Nyati said MTN has prioritised transforming customer experience as one of the key differentiators that will set MTN apart from the competition. To that end, MTN embarked on an aggressive network rollout which saw the operator increasing spend by 92.9% last year and adding 966 2G sites, 1 593 largely co-located 3G sites and 3 148 LTE sites to its network.
In response to customer demands, MTN has also simplified its products, processes and systems, and will be introduced a cutting-edge platform called Shifta, which allows customers to create their own post-paid packages by customising the duration, services, devices that suits their needs.
Nyati said that MTN has also opened a flagship store at the Mall of Africa, a cutting-edge paperless store that is geared towards improved customer experience.
MTN has also signed a recognition agreement with the Communications Workers Union (CWU). The recognition agreement creates a formal bargaining agreement environment that will govern relations between MTN and its unionised employees.
As a socially responsible corporate citizen, Nyati said, MTN always seeks to ensure that its operations have minimal impact on the environment. To that end, MTN continues to invest in sustainability and energy management initiatives. This includes the 2MW tri-generation plant, the first of its kind in Africa, which powers its head office in Fairlands, Johannesburg.
Nyati announced that the thermal plant in Doornfontein, which generate 1MW + 750kW, is operational, and so is the thermal plant in Newlands, which generates 5.2MW + 2MW. MTN also has a concentrated solar plant, which has a capacity of 380kW and powers its data centre, and a free cooling Heat Wheel, which generates 600kW of energy.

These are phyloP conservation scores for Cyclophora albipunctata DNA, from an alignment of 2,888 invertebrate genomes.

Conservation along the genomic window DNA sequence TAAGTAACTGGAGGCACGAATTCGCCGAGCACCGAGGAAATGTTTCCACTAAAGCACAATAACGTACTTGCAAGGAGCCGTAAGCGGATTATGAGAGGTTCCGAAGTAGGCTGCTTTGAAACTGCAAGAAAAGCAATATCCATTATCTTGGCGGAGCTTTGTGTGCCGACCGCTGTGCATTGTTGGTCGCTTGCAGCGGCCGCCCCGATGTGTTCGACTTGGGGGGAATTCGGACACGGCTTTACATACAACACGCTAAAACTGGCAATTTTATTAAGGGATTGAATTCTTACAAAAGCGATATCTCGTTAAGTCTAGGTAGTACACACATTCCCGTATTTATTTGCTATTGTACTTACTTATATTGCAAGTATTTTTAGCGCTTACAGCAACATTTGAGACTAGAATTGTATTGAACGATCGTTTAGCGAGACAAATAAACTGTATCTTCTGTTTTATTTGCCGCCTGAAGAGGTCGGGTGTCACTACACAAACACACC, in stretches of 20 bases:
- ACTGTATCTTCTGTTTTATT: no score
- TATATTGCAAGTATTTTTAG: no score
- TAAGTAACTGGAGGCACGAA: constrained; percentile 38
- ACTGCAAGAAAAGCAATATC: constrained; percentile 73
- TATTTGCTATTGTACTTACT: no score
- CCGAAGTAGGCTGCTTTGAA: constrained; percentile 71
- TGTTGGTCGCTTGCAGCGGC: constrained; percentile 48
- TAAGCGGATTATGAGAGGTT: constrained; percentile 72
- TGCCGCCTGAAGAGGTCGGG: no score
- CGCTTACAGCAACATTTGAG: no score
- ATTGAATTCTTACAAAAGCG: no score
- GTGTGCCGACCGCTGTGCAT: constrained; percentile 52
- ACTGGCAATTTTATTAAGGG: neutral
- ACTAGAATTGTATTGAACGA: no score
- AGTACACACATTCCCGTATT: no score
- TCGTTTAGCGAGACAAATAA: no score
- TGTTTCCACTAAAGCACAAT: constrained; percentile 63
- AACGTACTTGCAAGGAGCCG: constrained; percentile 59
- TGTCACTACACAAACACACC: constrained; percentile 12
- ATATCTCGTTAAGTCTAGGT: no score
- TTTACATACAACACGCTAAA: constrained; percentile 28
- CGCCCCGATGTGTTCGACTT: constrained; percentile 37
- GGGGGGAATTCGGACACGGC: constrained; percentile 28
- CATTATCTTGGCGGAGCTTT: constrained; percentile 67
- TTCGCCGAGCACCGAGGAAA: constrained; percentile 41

“We are closer to being certified as an Independent Power Producer by the National Electricity Regulator of SA (NERSA), and we look forward to contribute positively to the energy eco-system in the country by offloading the excess capacity that we generate back onto the grid,” said Nyati.
Looking ahead, Nyati announced that MTN will be ramping up its full service ICT offering through MTN Business, delivering high-speed broadband to households and businesses through FTTx rollout, driving LTE and 3G handset distribution across all segments and decreasing 2G distribution share across all channels.
“Additional focus areas for this year will be revisiting customer value proposition to drive data usage and digital content services, streamlining the supply chain model, incorporating our comprehensive back-office transformation programme,” said Nyati.
MTN is the largest digital music distributor and the largest mobile bank in Africa, based on digital music and funds transferred. “We will continue to build a digital ecosystem to deliver a bold new digital world for our customers,” said Nyati.